SAN JUAN, Puerto Rico -- A day after two former Puerto Rico government officials and four others were arrested as part of a federal corruption probe, Gov. Ricardo Rossello was engulfed in a furor over the release of profanity-laced text messages in which he lashes out at his foes.
The messages between Rossello and his top aides, published by the Primera Hora newspaper, threaten to further tarnish a government that's been battered by investigations and the collapse into a record-setting bankruptcy two years ago that's left it fighting with investors over its cash.
In one exchange, Rossello refers to the former speaker of the New York City Council, Melissa Mark-Viverito, a political ally of San Juan mayor Carmen Yulin Cruz, a chief Rossello rival, as a "whore." In another, the governor wrote "Dear Oversight Board – Go F--- yourself," referring to the federal panel he has clashed with over the broad financial power it wields over the U.S. territory.
Rossello's Secretary of Government, Ricardo Llerandi, confirmed the authenticity of the texts to local media earlier this week, before the most controversial of them were published Thursday. Messages left for the governor's spokesman and public affairs secretary weren't immediately returned. Rossello is scheduled to hold a press conference Thursday night.
Jenniffer Gonzalez, Puerto Rico's non-voting representative in the U.S. Congress and a member of Rossello's pro-statehood party, wrote on Twitter that "the sexist expressions in the governor's group chat are offensive and unacceptable."
U.S. Rep. Raul Grijalva, who chairs the House committee that oversees the island, called for Rossello to resign after the release of Wednesday's indictments, before the latest texts were released.
The latest scandal deals a fresh hit to Rossello's administration as he fights with the federal financial oversight board over his budget and President Donald Trump's administration over the release of aid to rebuild from Hurricane Maria. Puerto Rico is in the midst of negotiations with owners of about $18 billion of the central government's debt, the last major chunk that it is seeking to have reduced in bankruptcy.
The release of the texts comes a day after the U.S. Justice Department announced the indictments of Rossello's former education secretary and health insurance administration director over government contract awards.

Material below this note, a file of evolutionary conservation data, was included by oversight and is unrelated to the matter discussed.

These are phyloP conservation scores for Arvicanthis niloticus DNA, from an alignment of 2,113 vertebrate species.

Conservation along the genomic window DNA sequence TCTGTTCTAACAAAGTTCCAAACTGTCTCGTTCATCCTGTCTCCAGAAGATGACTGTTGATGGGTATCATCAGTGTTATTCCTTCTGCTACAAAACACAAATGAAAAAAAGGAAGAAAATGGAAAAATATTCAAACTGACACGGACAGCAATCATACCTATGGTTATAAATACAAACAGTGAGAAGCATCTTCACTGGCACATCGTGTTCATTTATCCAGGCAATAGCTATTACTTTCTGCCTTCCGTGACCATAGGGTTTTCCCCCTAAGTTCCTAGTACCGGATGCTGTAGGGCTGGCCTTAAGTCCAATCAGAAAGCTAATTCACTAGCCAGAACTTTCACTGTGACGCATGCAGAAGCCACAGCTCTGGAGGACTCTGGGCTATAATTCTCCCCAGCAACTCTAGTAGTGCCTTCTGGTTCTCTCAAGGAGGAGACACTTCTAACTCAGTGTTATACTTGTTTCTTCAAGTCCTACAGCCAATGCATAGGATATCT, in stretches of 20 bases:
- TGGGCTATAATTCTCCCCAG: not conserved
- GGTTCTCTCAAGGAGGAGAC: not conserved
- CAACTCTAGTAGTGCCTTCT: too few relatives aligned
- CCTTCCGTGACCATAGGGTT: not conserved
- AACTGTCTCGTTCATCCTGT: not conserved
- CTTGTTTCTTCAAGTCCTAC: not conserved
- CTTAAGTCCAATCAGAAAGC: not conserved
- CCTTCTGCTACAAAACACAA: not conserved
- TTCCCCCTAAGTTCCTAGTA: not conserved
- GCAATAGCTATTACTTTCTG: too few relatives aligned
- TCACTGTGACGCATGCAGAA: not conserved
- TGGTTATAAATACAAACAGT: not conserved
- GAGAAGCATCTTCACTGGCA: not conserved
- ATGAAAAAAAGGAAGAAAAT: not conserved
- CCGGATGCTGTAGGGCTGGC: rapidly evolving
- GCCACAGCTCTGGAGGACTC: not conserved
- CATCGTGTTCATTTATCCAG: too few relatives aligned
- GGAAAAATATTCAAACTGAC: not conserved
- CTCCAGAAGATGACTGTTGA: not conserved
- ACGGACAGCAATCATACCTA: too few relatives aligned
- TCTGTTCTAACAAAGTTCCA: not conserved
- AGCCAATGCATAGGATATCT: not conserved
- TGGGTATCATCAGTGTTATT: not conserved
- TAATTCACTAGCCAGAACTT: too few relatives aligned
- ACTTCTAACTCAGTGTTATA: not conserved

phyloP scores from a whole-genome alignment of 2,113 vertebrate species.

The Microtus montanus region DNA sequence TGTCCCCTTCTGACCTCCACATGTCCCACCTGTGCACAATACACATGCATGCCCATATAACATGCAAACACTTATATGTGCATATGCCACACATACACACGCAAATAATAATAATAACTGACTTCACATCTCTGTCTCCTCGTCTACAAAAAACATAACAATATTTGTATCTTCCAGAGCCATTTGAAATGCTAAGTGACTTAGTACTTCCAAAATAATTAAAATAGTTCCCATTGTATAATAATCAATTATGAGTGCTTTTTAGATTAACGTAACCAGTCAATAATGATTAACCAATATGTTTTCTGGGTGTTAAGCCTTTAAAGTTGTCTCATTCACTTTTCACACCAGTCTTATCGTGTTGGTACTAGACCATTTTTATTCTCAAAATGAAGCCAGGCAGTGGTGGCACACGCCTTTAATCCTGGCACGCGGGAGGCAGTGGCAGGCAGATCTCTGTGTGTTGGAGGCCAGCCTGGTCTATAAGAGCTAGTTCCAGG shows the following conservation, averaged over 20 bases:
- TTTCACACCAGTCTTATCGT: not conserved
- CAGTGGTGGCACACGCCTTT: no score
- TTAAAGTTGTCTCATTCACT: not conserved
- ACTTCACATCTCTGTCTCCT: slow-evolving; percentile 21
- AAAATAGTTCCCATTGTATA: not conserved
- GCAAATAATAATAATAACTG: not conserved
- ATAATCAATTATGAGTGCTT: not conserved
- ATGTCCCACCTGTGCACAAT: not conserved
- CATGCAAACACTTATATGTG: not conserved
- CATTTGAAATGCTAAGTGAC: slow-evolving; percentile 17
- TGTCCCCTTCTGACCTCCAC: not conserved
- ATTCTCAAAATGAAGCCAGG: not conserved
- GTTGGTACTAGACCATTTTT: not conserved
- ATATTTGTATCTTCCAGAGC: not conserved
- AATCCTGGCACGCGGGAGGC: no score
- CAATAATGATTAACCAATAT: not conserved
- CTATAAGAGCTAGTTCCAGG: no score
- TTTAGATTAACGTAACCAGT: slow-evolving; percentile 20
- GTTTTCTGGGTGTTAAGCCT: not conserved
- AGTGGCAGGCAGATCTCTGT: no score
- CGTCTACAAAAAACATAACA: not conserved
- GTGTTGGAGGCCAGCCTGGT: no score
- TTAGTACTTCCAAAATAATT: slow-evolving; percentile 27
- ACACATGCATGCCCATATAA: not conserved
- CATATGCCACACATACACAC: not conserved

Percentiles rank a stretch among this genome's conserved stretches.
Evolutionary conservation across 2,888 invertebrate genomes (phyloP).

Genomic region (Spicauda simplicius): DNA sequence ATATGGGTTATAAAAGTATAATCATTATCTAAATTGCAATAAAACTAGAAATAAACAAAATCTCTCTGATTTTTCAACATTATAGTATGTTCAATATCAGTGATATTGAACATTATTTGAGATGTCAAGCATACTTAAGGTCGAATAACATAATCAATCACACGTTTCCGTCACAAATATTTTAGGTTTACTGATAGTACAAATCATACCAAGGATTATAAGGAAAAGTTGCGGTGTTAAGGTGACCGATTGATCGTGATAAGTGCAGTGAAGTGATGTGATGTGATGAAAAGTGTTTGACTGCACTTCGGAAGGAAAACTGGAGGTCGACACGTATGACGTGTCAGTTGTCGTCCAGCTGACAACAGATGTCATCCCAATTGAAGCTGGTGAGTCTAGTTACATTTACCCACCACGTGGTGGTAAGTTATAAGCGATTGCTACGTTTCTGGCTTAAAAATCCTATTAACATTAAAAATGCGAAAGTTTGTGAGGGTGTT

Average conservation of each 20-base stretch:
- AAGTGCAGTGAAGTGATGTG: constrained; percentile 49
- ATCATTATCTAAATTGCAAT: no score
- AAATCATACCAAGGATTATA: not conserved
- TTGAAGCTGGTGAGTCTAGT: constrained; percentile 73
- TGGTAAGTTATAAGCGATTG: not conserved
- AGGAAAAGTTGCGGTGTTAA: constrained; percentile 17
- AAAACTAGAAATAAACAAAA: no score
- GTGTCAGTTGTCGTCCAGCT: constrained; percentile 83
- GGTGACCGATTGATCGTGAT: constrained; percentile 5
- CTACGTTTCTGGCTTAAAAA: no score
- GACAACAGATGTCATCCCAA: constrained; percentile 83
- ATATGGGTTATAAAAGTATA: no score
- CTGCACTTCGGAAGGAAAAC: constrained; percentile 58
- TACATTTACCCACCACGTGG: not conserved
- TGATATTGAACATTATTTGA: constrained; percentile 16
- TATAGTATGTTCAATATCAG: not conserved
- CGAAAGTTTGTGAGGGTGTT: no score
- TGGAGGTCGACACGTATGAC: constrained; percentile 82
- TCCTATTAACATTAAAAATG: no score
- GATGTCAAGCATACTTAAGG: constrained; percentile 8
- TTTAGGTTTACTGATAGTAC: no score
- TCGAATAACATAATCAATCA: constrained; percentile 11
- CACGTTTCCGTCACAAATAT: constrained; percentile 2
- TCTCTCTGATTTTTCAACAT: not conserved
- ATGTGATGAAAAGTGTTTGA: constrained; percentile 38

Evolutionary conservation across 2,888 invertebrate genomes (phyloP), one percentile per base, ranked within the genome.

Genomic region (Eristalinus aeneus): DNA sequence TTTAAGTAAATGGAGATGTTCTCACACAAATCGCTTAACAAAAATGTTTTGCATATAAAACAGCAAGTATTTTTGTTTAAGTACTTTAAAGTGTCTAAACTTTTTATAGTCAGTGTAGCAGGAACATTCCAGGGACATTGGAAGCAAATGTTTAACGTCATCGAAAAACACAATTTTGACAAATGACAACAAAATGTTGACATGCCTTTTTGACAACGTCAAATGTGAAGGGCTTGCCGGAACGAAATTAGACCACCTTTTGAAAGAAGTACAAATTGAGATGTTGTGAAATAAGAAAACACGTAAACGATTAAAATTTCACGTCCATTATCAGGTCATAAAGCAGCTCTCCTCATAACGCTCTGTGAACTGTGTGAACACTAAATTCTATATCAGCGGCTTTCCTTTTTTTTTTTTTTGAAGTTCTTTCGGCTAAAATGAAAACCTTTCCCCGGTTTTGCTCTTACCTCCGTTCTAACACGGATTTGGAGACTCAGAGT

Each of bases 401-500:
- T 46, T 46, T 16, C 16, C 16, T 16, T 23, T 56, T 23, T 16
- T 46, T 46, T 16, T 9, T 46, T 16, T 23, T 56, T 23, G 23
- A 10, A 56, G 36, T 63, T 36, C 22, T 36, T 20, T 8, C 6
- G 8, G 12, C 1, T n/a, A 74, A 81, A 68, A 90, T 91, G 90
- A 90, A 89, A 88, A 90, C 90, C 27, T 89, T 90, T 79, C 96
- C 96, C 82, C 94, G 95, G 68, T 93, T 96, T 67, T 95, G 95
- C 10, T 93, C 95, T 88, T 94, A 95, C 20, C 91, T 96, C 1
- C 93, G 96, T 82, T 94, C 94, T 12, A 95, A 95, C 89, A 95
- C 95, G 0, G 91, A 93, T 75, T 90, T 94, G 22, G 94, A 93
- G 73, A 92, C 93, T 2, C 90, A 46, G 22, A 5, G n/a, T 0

Last month, Rossello's treasury secretary, Raul Maldonado, was fired after disclosing alleged crimes in his own department during a radio interview, including influence peddling, issuance of fake licenses, destruction of documents and accessing privileged taxpayer records. Maldonado's son, Raul Maldonado Nieves, later called the governor "corrupt," claiming Rossello ordered the auditing firm BDO to change a report on Hurricane Maria aid that would have shown mismanagement in a relief effort involving his wife, Beatriz Rossello. The governor has strongly denied the allegations.
"You wonder what controls are in place," said Dennis Derby, who helps manage $39 billion of municipal debt, including about $2 million of Puerto Rico's sales-tax-backed bonds, as senior analyst and portfolio manager at Wells Fargo Asset Management. "Right now, it appears there were a number of conflicts of interest and that doesn't necessarily bode well for investor confidence."
For some, the drumbeat of crisis brought to mind the tenure of Rossello's father, Pedro Rossello, who served as governor from 1993 until 2001 and was also beset by a series of scandals and arrests.
"Since the 1990s, with the government of Rossello's father until today, this issue has been escalating," said Pablo S. Torres Casillas, a Puerto Rican historian and university professor. "The government, as an administration, is in a position of greater political weakness."
(Michelle Kaske contributed to this report.)
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